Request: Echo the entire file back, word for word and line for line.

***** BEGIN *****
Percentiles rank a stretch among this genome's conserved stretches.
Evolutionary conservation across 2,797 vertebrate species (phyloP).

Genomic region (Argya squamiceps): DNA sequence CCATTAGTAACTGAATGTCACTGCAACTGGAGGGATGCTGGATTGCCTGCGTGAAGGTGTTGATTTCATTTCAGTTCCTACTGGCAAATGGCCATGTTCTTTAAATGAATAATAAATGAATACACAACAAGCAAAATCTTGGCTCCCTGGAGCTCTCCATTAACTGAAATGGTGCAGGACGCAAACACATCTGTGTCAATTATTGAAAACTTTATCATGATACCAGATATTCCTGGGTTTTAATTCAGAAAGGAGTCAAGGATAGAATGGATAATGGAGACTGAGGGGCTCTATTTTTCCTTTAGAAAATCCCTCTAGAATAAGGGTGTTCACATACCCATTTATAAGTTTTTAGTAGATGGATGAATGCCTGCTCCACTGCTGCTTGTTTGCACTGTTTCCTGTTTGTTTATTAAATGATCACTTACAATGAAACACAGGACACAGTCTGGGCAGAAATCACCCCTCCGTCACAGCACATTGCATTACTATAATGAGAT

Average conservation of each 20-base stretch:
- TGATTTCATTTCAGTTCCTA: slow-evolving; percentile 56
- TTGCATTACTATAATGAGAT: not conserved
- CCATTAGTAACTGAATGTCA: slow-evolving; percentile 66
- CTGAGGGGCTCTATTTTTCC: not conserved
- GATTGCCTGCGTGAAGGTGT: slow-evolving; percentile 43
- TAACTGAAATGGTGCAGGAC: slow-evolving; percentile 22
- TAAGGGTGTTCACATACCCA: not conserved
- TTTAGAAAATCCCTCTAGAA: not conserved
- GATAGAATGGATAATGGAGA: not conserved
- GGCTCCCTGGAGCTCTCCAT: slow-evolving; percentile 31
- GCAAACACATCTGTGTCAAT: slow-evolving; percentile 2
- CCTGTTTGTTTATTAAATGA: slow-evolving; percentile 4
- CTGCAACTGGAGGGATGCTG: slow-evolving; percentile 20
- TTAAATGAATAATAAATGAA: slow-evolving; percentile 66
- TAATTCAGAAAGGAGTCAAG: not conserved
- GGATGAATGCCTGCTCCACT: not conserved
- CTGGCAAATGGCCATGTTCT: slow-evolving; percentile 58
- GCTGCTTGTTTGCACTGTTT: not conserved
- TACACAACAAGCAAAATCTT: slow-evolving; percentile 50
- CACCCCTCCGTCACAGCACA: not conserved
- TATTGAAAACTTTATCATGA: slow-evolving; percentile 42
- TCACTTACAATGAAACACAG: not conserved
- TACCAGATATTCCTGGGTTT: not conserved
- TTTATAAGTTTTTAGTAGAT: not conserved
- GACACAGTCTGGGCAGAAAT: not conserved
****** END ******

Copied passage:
Percentiles rank a stretch among this genome's conserved stretches.
Evolutionary conservation across 2,797 vertebrate species (phyloP).

Genomic region (Argya squamiceps): DNA sequence CCATTAGTAACTGAATGTCACTGCAACTGGAGGGATGCTGGATTGCCTGCGTGAAGGTGTTGATTTCATTTCAGTTCCTACTGGCAAATGGCCATGTTCTTTAAATGAATAATAAATGAATACACAACAAGCAAAATCTTGGCTCCCTGGAGCTCTCCATTAACTGAAATGGTGCAGGACGCAAACACATCTGTGTCAATTATTGAAAACTTTATCATGATACCAGATATTCCTGGGTTTTAATTCAGAAAGGAGTCAAGGATAGAATGGATAATGGAGACTGAGGGGCTCTATTTTTCCTTTAGAAAATCCCTCTAGAATAAGGGTGTTCACATACCCATTTATAAGTTTTTAGTAGATGGATGAATGCCTGCTCCACTGCTGCTTGTTTGCACTGTTTCCTGTTTGTTTATTAAATGATCACTTACAATGAAACACAGGACACAGTCTGGGCAGAAATCACCCCTCCGTCACAGCACATTGCATTACTATAATGAGAT

Average conservation of each 20-base stretch:
- TGATTTCATTTCAGTTCCTA: slow-evolving; percentile 56
- TTGCATTACTATAATGAGAT: not conserved
- CCATTAGTAACTGAATGTCA: slow-evolving; percentile 66
- CTGAGGGGCTCTATTTTTCC: not conserved
- GATTGCCTGCGTGAAGGTGT: slow-evolving; percentile 43
- TAACTGAAATGGTGCAGGAC: slow-evolving; percentile 22
- TAAGGGTGTTCACATACCCA: not conserved
- TTTAGAAAATCCCTCTAGAA: not conserved
- GATAGAATGGATAATGGAGA: not conserved
- GGCTCCCTGGAGCTCTCCAT: slow-evolving; percentile 31
- GCAAACACATCTGTGTCAAT: slow-evolving; percentile 2
- CCTGTTTGTTTATTAAATGA: slow-evolving; percentile 4
- CTGCAACTGGAGGGATGCTG: slow-evolving; percentile 20
- TTAAATGAATAATAAATGAA: slow-evolving; percentile 66
- TAATTCAGAAAGGAGTCAAG: not conserved
- GGATGAATGCCTGCTCCACT: not conserved
- CTGGCAAATGGCCATGTTCT: slow-evolving; percentile 58
- GCTGCTTGTTTGCACTGTTT: not conserved
- TACACAACAAGCAAAATCTT: slow-evolving; percentile 50
- CACCCCTCCGTCACAGCACA: not conserved
- TATTGAAAACTTTATCATGA: slow-evolving; percentile 42
- TCACTTACAATGAAACACAG: not conserved
- TACCAGATATTCCTGGGTTT: not conserved
- TTTATAAGTTTTTAGTAGAT: not conserved
- GACACAGTCTGGGCAGAAAT: not conserved